Business Law Article




CORPORATE RECORDS INSPECTION

Part 1: California Secretary of State

By Alena Herranen, May 27, 2011

Record keeping is a job the government does very well.  Lost your birth certificate?  You can order a copy from the California Department of Public Health.  Lost your old tax returns?  You can order copies from the IRS or the Franchise Tax Board.  When you lose your California corporate records, the first government body to contact is the California Secretary of State.


The California Secretary of State processes many corporate filings including the articles of incorporation, statements of information, mergers and dissolutions.  All of these filings are public records and most can be searched online.  Documents and information not available online can be ordered from the Secretary of State by sending in a “Business Entities Records Order Form” available on the Secretary of State website.  


Whether your corporation is a for-profit or nonprofit entity, it is easy to check the status of your corporation and to bring it up to date with the California Secretary of State’s office.  When you have a few moments to sit down at your computer, pull up the Secretary of State website at www.ss.ca.gov, and follow these step-by-step instructions.


Step-by-Step:  Status Check


Visit the Secretary of You should go to the Secretary of State website to check your corporation’s online records, verify the correct corporate name and state number, and print out a “Business Entities Records Order Form.” 


  • 1. Go to the California Secretary of State website at www.ss.ca.gov.
  • 2. Click on “Business Entities.”
  • 3. Click on “Business Search.”
  • 4. Click on the button labeled “Corporation Name.”
  • 5. Type in your corporate name. 
    • 5.1. If it does not show up in the records, try a different version of the name.
    • 5.2. Even a partial name should bring up your corporation.
    • 5.3. If you are not able to find your corporation, it is possible that your business was formed in another state and not incorporated or qualified in California.
  • 6. When you find your corporate name, click on it to see the current information.
    • 6.1. You will see the entity name, entity number, date filed, status, and more.
    • 6.2. Make a note of the exact name and corporate number as you will need these for future filings.
    • 6.3. If the status shows “Active,” the entity has filed its formation document in California and is authorized to carry out its business activities.  This does not mean it is current with respect to the Statement of Information filing requirement.    Proceed with the Statement of Information check below.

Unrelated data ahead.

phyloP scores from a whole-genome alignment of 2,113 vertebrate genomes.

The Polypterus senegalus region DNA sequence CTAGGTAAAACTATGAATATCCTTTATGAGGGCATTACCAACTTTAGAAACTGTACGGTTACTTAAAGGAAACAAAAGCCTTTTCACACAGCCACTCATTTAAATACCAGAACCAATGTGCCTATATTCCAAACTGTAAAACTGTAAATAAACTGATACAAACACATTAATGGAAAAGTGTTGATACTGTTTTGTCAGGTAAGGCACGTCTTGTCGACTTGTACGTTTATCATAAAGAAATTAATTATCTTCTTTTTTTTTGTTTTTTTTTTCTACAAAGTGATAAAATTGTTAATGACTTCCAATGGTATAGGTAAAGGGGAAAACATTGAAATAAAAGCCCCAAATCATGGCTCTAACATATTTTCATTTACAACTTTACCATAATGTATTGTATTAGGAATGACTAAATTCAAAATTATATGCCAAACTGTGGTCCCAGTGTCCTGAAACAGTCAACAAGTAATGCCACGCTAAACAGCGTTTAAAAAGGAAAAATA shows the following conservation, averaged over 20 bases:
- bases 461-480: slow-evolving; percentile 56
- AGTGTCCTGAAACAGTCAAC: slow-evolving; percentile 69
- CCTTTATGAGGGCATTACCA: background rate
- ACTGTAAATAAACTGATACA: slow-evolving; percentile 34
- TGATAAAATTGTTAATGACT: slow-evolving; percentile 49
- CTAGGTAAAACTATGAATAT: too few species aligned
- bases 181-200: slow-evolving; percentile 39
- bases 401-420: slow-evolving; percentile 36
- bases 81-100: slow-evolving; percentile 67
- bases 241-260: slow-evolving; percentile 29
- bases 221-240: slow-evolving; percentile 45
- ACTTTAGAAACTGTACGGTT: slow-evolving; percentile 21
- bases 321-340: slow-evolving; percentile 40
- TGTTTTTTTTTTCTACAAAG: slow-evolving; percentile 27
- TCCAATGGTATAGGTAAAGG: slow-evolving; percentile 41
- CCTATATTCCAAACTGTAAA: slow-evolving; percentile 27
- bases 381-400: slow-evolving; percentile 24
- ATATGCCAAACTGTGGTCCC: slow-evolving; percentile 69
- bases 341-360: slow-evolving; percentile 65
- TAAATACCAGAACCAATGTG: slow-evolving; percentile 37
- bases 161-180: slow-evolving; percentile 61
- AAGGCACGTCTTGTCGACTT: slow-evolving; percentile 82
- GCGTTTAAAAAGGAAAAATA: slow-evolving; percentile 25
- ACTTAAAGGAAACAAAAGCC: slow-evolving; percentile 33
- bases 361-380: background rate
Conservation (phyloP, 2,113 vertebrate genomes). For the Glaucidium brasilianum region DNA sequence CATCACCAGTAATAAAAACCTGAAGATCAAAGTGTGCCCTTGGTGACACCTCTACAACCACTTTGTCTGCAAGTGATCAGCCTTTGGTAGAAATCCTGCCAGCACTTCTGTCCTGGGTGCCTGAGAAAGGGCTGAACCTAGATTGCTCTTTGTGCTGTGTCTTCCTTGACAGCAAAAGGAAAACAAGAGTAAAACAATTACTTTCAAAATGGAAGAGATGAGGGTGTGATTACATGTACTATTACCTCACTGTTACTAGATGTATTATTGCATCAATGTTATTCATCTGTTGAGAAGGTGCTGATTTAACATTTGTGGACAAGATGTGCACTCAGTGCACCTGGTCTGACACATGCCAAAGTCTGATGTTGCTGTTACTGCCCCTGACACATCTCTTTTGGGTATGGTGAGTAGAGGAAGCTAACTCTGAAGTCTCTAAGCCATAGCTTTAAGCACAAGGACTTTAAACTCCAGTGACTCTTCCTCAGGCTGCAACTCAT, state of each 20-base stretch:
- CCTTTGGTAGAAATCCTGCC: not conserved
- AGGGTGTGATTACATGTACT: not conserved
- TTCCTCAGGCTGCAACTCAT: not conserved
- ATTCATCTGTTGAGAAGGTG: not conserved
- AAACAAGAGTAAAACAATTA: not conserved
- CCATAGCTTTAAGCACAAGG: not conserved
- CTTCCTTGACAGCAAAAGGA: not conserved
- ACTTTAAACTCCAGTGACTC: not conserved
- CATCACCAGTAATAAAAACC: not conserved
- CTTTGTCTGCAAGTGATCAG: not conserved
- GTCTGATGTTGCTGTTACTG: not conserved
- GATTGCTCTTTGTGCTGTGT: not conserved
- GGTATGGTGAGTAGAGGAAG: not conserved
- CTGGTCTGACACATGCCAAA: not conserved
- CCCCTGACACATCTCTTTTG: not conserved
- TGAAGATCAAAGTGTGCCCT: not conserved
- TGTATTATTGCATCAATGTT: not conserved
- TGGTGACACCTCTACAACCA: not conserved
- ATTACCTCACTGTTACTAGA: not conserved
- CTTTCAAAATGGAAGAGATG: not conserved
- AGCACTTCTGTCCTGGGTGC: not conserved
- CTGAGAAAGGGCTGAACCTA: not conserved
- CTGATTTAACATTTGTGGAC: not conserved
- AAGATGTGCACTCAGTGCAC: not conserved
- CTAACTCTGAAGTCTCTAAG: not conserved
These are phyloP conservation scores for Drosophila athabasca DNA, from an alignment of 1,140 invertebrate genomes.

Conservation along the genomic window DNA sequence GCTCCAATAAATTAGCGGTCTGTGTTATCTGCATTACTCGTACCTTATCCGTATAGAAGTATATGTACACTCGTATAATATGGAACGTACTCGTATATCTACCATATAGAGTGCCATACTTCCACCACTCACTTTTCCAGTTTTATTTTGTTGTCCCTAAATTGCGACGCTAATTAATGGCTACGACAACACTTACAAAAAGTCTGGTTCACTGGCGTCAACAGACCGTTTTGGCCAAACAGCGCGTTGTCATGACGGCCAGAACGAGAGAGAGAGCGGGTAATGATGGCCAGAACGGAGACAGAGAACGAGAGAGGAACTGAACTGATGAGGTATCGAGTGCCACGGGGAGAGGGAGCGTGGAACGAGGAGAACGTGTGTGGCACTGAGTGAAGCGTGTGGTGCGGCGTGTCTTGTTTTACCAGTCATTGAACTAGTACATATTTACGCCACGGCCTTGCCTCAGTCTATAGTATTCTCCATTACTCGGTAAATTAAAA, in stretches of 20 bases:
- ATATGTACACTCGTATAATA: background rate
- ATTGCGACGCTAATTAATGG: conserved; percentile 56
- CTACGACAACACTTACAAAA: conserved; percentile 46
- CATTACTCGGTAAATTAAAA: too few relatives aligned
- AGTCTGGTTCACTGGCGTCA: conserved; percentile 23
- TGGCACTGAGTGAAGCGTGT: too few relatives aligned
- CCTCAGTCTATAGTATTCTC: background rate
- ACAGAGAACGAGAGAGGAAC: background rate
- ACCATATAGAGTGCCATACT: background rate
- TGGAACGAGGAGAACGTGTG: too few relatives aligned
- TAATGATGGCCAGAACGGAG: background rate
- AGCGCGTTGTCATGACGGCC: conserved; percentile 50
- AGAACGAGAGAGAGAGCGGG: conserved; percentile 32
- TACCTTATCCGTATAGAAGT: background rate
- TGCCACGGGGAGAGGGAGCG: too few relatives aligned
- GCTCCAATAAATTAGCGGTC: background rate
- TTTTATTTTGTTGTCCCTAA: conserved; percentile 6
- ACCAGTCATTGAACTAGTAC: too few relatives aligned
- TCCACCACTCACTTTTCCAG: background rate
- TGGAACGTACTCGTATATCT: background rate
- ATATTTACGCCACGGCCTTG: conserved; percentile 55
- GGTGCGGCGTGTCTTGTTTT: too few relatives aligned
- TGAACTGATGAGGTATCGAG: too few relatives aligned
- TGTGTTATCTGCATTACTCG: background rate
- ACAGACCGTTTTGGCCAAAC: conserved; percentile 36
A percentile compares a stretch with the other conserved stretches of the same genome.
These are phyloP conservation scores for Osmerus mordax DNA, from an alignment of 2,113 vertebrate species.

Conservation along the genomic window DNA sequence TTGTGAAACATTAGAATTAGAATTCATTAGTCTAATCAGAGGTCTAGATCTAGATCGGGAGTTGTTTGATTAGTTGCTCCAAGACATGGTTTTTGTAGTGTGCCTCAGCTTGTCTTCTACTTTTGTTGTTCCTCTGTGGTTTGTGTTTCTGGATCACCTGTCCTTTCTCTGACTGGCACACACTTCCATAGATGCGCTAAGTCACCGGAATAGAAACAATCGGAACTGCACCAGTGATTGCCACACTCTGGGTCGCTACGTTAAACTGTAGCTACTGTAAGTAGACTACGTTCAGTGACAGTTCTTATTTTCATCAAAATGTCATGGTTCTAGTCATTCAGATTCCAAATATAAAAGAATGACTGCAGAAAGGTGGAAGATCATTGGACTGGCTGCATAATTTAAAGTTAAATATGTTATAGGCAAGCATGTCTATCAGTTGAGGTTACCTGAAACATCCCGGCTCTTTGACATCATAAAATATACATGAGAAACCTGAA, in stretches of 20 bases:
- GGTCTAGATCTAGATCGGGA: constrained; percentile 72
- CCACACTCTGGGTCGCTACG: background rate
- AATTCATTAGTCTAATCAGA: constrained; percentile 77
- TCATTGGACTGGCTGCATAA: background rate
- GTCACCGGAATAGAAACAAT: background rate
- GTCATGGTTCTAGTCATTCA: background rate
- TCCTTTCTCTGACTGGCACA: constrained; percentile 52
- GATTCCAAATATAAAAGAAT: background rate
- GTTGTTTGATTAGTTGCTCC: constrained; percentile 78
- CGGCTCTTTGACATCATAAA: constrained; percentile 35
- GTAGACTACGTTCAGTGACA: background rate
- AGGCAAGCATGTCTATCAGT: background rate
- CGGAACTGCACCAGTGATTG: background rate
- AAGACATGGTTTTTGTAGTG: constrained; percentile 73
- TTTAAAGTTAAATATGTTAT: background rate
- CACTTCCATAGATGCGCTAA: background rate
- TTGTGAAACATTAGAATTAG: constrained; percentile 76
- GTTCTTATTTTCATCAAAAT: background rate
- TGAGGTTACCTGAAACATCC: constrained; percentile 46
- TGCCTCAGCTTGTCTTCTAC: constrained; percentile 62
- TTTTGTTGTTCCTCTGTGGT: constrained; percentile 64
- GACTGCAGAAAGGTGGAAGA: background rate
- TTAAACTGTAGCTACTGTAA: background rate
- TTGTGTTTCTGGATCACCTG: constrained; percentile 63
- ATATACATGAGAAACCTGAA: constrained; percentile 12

• 6.4. If it is “Suspended,” the business entity's powers, rights and privileges were suspended or forfeited in California (1) by the Franchise Tax Board for failure to file a return and/or failure to pay taxes, penalties, or interest; and/or (2) by the Secretary of State for failure to file the required Statement of Information. Information regarding the type of suspension can be obtained by ordering a status report. 
    • 6.5. If it is “Dissolved,” someone from your organization has filed a Certificate of Dissolution and the powers, rights and privileges of the entity have ceased in California.
    • 6.6. If it is “Cancelled,” the formation or qualification filing was canceled by the Secretary of State because the payment for the filing fee was not honored by the financial institution.
  • 7. Print out the information page or write down the details for future reference.


Step-by-Step:  Statement of Information Check


Before you leave the Secretary of State website, check to see if you are current with your Statement of Information filing requirement.


  • 1. Click on the E-file Statements link on the left side of the page.
  • 2. Type your corporate name in the box.
  • 3. Note the date your corporation last filed your Statement of Information.  The date appears at the top left side of the page. 
  • 4. If the “Last statement filed on:” appears red, it is too early to file another statement.  Your filing period is the five-month period preceding the month of formation of your corporation.  Nonprofit corporations are required to file every two years while for-profit corporations must file every year.
  • 5. Write down the date you last filed and the next due date. 
  • 6. If the Statement of Information is currently due, you may file it online and pay the filing fee with a credit card.  You will need the names and addresses of your officers, directors and agent for service of process.
  • 7. Print a copy of the online form before you click on “Continue Filing” so you will have a record of what you filed.  
  • 8. Pay your filing fee ($25 for-profit or $20 nonprofit) with a credit card and print a copy of your filing receipt.
  • 9. Mark your calendar with your next filing date.


As you can see, keeping your Statement of Information current is easy. It is also important.  Failure to file your Statement of Information in a timely manner may result in a $250 penalty for for-profit corporations or a $50 penalty for nonprofit corporations.  Furthermore, your corporate charter may be suspended.  


For more information:


California Attorney General - Charities


California Secretary of State


California Department of Business Oversight


California Corporations Code


California Business and Professions Code


Nevada Secretary of State


Nevada Revised Statutes

OK

This website makes use of cookies. Please see our privacy policy below for details.